The County also sought answers to the following questions:
4.3 Is the State liable:
4.3.1 under the Fifth and Fourteenth Amendments to the United States Constitution and Art. I, § 16 of the Washington State Constitution to pay just compensation to any private landowner whose property is taken or damaged as a result of the adoption and implementation of the Act, the Compact, or the Management Plan; and
4.3.2 under RCW 43.135.060 to indemnify a County for any costs incurred in the defense and payment of just compensation claims by a private property owner who raises a takings claim with respect to the adoption and implementation of the Act, the Compact, or the Management Plan?
4.4 In the event the Commission is obligated to adopt a land use ordinance governing areas of the Counties which fall within the Scenic Area:
4.4.1 does the adoption of such an ordinance constitute assumption by the Commission of all other land use and regulatory authority with respect to non-federal lands located within the Columbia River Gorge National Scenic Area; and,
4.4.2 if not, what obligations remain for the Counties within such areas in the event any or all of the Counties decline to adopt any ordinance or regulation under the Management Plan?
Finally, the County asked the court to enjoin the Commission "from taking action to adopt and implement land use regulations under the Management Plan . . . until such time as a final decision has been rendered by this Court . . .". In its answer, the Commission raised lack of subject matter jurisdiction as an affirmative defense.
The parties agreed the questions were purely legal, and, therefore, they submitted the case to the superior court on arguments alone. The court held the federal act did not provide for state court jurisdiction in this type of action and therefore dismissed the Commission. As for the County's action against the State, the Superior Court held RCW 43-.135.060 did not apply because the federal act, not the State of Washington, prescribed the land use requirements for the scenic area. For the same reasons, the court rejected the County's argument that the State was liable to compensate landowners for any takings which result from the land use requirements.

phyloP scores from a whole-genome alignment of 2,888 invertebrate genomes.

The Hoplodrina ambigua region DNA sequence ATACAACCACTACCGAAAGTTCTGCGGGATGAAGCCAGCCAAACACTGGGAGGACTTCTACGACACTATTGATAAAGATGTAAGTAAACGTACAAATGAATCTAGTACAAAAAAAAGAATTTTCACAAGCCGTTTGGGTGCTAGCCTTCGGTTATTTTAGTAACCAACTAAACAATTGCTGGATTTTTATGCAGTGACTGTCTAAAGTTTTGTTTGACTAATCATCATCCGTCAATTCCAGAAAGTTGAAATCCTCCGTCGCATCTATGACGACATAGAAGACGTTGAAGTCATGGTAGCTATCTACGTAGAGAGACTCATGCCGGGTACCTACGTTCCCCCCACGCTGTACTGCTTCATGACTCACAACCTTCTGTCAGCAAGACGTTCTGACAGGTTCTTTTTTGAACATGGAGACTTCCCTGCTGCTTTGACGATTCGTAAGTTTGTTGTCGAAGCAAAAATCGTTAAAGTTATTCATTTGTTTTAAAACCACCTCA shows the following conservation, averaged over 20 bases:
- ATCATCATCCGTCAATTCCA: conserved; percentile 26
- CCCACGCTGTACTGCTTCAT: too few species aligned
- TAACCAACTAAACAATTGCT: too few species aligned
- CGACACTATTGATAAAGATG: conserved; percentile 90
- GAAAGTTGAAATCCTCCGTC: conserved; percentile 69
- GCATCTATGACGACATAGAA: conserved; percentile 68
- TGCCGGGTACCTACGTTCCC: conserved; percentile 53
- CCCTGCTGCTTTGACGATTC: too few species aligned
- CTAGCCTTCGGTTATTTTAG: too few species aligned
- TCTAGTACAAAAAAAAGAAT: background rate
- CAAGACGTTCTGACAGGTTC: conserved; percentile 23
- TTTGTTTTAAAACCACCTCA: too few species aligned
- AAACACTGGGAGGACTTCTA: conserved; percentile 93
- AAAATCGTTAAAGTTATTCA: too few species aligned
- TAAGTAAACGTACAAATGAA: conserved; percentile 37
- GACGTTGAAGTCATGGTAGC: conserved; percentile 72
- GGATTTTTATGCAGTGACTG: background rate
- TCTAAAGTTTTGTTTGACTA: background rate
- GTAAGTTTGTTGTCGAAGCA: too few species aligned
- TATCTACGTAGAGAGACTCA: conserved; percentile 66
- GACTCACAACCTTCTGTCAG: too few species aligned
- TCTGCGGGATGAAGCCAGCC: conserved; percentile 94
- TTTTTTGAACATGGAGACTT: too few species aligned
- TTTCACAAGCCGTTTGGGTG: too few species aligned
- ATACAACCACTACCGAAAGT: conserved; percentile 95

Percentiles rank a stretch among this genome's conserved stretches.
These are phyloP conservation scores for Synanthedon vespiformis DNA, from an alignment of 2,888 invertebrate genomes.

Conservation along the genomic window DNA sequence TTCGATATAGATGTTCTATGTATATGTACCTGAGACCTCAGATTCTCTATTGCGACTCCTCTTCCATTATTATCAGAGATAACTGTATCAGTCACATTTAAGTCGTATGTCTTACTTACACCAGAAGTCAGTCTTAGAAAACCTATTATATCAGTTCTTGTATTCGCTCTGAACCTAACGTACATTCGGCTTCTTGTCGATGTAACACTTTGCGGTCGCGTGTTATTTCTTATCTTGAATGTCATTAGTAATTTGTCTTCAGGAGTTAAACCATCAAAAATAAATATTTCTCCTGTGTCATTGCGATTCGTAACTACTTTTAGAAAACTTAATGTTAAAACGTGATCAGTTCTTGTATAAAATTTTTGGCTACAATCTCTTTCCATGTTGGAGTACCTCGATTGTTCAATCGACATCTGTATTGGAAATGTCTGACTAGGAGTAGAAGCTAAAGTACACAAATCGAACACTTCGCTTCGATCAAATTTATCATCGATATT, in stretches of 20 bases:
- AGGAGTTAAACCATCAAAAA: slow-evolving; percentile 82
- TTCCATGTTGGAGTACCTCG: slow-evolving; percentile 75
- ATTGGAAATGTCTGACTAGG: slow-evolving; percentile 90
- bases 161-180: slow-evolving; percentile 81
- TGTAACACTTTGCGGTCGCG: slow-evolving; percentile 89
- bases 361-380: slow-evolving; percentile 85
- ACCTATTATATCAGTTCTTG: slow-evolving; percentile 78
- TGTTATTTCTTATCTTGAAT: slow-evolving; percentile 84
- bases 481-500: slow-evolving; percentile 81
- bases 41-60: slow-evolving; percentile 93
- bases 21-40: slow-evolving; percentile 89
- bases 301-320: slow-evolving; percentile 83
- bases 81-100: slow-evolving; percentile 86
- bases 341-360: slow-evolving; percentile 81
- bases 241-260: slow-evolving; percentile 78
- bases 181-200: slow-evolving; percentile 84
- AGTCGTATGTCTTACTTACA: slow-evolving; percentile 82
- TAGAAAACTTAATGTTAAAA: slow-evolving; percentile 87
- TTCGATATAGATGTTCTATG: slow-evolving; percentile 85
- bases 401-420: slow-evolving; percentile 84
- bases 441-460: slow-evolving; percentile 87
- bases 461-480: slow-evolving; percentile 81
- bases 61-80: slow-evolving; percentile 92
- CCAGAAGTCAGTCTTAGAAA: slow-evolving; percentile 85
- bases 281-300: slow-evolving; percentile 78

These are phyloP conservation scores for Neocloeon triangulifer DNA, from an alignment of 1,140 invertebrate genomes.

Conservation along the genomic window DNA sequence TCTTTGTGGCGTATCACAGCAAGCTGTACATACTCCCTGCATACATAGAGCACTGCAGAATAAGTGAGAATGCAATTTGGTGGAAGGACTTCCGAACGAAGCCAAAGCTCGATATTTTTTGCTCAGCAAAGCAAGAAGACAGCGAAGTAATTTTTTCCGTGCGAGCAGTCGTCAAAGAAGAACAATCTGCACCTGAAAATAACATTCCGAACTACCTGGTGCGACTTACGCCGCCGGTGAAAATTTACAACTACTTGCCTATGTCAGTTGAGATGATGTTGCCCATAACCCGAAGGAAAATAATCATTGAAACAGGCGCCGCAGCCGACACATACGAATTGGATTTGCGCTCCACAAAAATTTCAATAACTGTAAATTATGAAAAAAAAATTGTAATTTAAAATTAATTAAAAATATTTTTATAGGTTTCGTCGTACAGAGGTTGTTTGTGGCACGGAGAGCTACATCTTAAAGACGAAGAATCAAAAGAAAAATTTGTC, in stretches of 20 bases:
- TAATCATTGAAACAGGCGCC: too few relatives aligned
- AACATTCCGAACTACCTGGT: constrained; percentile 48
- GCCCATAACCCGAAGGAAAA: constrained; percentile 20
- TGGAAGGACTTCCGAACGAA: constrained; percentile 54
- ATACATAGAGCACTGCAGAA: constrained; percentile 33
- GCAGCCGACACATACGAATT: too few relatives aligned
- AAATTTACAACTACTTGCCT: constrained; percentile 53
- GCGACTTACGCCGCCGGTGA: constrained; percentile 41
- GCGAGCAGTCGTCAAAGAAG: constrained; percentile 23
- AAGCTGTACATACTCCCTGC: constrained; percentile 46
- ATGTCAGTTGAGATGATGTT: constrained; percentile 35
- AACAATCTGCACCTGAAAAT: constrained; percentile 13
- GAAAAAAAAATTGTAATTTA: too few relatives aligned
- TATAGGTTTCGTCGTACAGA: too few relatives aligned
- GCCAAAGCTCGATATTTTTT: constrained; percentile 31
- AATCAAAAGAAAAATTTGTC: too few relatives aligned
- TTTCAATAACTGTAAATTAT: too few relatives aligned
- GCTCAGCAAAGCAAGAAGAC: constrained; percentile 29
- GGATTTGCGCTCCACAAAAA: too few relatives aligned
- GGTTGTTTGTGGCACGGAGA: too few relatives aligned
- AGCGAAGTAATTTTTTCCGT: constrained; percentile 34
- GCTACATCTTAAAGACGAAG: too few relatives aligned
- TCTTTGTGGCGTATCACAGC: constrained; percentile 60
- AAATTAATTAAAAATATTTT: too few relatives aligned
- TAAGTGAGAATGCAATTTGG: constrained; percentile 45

First, did the court err when it determined it did not have subject matter jurisdiction to hear the County's request for declaratory relief against the Commission?
16 U.S.C. § 544m(b)(6) provides:
The State courts of the States of Oregon and Washington shall have jurisdiction –
. . . .
(B) over any civil action brought . . . against the Commission . . . pursuant to subsection (b)(2) of this section; . . .
Subsection (b)(2) allows persons or entities "adversely affected" to bring an action against the Commission for violating the act or failing to perform any duty under the act. «3»
«3» 16 U.S.C. § 544m(b)(2) states:
"Any person or entity adversely affected may commence a civil action to compel compliance with sections 544 to 544p of this title –
"(A) against . . . the Commission . . . where there is alleged a violation of the provisions of sections 544 to 544p of this title, the management plan or any land use ordinance . . . or
"(B) against . . . the Commission . . . where there is alleged a failure of . . . the Commission . . . to perform any act or duty under sections 544 to 544p of this title . . .".